With the person's permission, you might even enter this information while the principal of the document is alive (or if you are the principal). I have had two cases in which wills were written long, long ago, and were not what lawyers call "self-proving." That is, the witnesses needed to be found and brought into court to attest that the signature was that of the decedent. The matter would have been solved more efficiently had someone in the family kept note of the identity, and other particulars, of the witnesses.
     Don't forget to save other documents such as social security and identification cards, death certificates, funeral receipts, and Mass cards.
     Isn't it true that both happy and sad life events overshadow our thoughts about the place these events have in our family history? I don't mean to sound callous, as if we should allow our family history pursuits to invade the solemn time of mourning, or the spontaneous celebrations of birth, or the joy of a wedding. But, if we think about these issues beforehand, we will automatically save and record our family's historical moments near to the time of their happening. Plus, we might take better care when "cleaning out" after a wedding or a loved one's funeral.

10 January 2012


     The following article appeared on CNN today. The police investigating a murder case sent a DNA sample to a genealogist, who compared it to results from a genealogy DNA bank. The suspect, if the police theory is correct, is a Mayflower descendant with a certain surname. They are hoping to narrow the field of suspects with this information.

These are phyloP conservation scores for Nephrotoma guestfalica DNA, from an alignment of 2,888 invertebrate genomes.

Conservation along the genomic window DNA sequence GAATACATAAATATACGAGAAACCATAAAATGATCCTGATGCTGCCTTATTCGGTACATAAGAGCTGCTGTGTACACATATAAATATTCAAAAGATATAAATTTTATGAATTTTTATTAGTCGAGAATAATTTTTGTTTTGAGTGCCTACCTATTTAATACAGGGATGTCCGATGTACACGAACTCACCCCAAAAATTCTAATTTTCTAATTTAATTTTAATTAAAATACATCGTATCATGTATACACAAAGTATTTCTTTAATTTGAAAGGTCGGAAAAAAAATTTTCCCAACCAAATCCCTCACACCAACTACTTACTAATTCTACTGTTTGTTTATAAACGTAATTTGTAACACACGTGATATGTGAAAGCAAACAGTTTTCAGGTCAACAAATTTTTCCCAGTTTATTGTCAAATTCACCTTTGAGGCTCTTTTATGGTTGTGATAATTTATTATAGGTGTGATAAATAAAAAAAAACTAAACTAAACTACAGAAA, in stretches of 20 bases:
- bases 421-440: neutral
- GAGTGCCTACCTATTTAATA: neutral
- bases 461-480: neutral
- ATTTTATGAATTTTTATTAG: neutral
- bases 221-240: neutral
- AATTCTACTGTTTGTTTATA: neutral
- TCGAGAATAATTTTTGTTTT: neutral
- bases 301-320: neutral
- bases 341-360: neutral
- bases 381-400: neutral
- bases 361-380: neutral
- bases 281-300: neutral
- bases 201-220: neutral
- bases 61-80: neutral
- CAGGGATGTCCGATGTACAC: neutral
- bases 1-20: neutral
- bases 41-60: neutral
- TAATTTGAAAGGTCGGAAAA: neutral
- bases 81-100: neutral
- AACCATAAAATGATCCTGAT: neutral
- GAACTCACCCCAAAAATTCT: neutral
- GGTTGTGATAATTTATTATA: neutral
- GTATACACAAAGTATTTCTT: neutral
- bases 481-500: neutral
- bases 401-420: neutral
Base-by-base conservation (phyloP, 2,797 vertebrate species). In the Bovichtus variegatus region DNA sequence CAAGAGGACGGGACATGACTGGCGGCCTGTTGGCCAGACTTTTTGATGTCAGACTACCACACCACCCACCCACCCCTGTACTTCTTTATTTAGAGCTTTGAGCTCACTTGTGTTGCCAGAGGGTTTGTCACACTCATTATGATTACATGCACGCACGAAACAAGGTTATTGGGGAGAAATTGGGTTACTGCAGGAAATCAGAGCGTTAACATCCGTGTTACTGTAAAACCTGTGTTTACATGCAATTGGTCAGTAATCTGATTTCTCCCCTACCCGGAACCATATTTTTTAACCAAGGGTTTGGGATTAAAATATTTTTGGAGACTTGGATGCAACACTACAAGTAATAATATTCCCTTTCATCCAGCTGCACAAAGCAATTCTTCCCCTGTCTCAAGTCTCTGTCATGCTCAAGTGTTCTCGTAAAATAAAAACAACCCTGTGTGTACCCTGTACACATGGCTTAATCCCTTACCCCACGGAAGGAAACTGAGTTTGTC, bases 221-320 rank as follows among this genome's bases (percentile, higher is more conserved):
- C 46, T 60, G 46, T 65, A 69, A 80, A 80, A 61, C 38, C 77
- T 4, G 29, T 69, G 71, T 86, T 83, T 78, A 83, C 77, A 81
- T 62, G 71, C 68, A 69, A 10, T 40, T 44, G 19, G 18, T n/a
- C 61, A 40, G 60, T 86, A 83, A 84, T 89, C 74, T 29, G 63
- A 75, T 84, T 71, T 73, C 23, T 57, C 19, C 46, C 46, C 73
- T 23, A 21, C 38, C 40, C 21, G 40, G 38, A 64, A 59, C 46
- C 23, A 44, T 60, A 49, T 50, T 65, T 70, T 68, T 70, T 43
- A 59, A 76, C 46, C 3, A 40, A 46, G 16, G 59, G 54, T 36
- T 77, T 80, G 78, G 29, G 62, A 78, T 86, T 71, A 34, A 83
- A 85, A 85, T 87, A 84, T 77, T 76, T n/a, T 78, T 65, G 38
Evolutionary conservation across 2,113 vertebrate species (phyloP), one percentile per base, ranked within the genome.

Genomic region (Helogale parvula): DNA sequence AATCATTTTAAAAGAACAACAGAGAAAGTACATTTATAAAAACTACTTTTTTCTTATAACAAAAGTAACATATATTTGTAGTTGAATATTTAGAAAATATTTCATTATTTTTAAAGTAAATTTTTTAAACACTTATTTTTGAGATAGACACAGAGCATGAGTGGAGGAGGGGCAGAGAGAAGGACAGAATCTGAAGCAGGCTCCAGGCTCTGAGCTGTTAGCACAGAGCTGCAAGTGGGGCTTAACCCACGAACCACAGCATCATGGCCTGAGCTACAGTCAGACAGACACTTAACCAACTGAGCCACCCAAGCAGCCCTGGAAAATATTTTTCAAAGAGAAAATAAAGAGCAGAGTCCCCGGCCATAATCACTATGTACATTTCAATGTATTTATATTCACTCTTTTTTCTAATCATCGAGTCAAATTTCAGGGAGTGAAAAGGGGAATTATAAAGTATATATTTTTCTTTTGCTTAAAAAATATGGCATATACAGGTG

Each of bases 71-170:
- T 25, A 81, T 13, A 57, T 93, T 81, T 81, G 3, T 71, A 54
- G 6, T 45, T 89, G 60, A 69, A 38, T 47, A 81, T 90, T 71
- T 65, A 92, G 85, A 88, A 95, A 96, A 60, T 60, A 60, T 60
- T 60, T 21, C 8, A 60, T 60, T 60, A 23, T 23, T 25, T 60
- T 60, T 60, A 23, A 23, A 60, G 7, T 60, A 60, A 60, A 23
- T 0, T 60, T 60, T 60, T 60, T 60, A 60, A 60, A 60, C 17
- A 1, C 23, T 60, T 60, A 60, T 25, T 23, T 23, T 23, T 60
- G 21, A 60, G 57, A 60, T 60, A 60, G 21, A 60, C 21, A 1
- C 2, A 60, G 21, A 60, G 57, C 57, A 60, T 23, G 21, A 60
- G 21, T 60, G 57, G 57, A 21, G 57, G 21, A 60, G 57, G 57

As a former prosecutor, I applaud the innovative thinking involved in this case, and I wish the police success in catching this criminal.
     As a genealogist who believes DNA testing is the "future" of family history research, I have concerns that stories like this will scare away people who have worries about the privacy of their DNA results when done for genealogical purposes. I have cousins who are resisting getting their DNA tested, and if they do not, my extended family will lose, forever, the chance to have two male lines of DNA charted. Are their fears so unfounded? I thought so, until I read this article.
     From the police methods used here, whether or not a person's DNA is tested would not make a difference. The murderer's DNA would not necessarily be on record--it is his ancestors and relatives who will be responsible in the end for catching him.
     Good or bad development? Read and discuss: CNN COLD CASE DNA TRACKING

09 January 2012